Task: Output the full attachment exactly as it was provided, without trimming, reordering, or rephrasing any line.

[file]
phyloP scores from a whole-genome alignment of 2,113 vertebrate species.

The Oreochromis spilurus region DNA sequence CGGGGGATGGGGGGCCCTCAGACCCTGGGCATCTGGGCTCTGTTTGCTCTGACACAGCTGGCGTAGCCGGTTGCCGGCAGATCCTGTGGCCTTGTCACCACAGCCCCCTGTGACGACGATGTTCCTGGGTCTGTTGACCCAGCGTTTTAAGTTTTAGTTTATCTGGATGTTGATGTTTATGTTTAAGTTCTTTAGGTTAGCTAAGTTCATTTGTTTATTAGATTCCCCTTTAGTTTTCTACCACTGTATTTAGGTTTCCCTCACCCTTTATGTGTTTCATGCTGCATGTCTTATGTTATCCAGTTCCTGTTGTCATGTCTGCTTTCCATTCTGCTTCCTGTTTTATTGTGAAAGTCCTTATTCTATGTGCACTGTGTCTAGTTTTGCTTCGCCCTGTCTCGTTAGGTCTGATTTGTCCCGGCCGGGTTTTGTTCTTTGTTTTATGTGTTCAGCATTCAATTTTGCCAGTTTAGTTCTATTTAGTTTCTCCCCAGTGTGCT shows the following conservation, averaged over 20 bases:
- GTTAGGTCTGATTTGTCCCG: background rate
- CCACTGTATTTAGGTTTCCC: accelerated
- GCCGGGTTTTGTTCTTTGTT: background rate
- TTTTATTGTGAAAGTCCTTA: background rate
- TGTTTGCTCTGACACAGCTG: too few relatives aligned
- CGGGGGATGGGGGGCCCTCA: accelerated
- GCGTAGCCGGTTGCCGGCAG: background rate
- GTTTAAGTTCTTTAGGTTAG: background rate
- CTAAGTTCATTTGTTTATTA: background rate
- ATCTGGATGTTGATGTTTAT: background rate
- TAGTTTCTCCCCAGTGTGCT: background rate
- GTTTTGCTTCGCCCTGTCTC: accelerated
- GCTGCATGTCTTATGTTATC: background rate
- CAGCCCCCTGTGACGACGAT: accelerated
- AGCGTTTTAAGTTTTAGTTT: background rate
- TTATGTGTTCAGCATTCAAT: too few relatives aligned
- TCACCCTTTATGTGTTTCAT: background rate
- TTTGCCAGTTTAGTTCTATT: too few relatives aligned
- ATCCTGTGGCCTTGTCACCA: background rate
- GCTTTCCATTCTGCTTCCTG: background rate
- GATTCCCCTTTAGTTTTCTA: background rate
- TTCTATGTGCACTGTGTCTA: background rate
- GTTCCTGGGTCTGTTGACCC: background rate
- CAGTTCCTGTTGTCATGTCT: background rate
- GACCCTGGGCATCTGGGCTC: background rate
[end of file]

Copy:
phyloP scores from a whole-genome alignment of 2,113 vertebrate species.

The Oreochromis spilurus region DNA sequence CGGGGGATGGGGGGCCCTCAGACCCTGGGCATCTGGGCTCTGTTTGCTCTGACACAGCTGGCGTAGCCGGTTGCCGGCAGATCCTGTGGCCTTGTCACCACAGCCCCCTGTGACGACGATGTTCCTGGGTCTGTTGACCCAGCGTTTTAAGTTTTAGTTTATCTGGATGTTGATGTTTATGTTTAAGTTCTTTAGGTTAGCTAAGTTCATTTGTTTATTAGATTCCCCTTTAGTTTTCTACCACTGTATTTAGGTTTCCCTCACCCTTTATGTGTTTCATGCTGCATGTCTTATGTTATCCAGTTCCTGTTGTCATGTCTGCTTTCCATTCTGCTTCCTGTTTTATTGTGAAAGTCCTTATTCTATGTGCACTGTGTCTAGTTTTGCTTCGCCCTGTCTCGTTAGGTCTGATTTGTCCCGGCCGGGTTTTGTTCTTTGTTTTATGTGTTCAGCATTCAATTTTGCCAGTTTAGTTCTATTTAGTTTCTCCCCAGTGTGCT shows the following conservation, averaged over 20 bases:
- GTTAGGTCTGATTTGTCCCG: background rate
- CCACTGTATTTAGGTTTCCC: accelerated
- GCCGGGTTTTGTTCTTTGTT: background rate
- TTTTATTGTGAAAGTCCTTA: background rate
- TGTTTGCTCTGACACAGCTG: too few relatives aligned
- CGGGGGATGGGGGGCCCTCA: accelerated
- GCGTAGCCGGTTGCCGGCAG: background rate
- GTTTAAGTTCTTTAGGTTAG: background rate
- CTAAGTTCATTTGTTTATTA: background rate
- ATCTGGATGTTGATGTTTAT: background rate
- TAGTTTCTCCCCAGTGTGCT: background rate
- GTTTTGCTTCGCCCTGTCTC: accelerated
- GCTGCATGTCTTATGTTATC: background rate
- CAGCCCCCTGTGACGACGAT: accelerated
- AGCGTTTTAAGTTTTAGTTT: background rate
- TTATGTGTTCAGCATTCAAT: too few relatives aligned
- TCACCCTTTATGTGTTTCAT: background rate
- TTTGCCAGTTTAGTTCTATT: too few relatives aligned
- ATCCTGTGGCCTTGTCACCA: background rate
- GCTTTCCATTCTGCTTCCTG: background rate
- GATTCCCCTTTAGTTTTCTA: background rate
- TTCTATGTGCACTGTGTCTA: background rate
- GTTCCTGGGTCTGTTGACCC: background rate
- CAGTTCCTGTTGTCATGTCT: background rate
- GACCCTGGGCATCTGGGCTC: background rate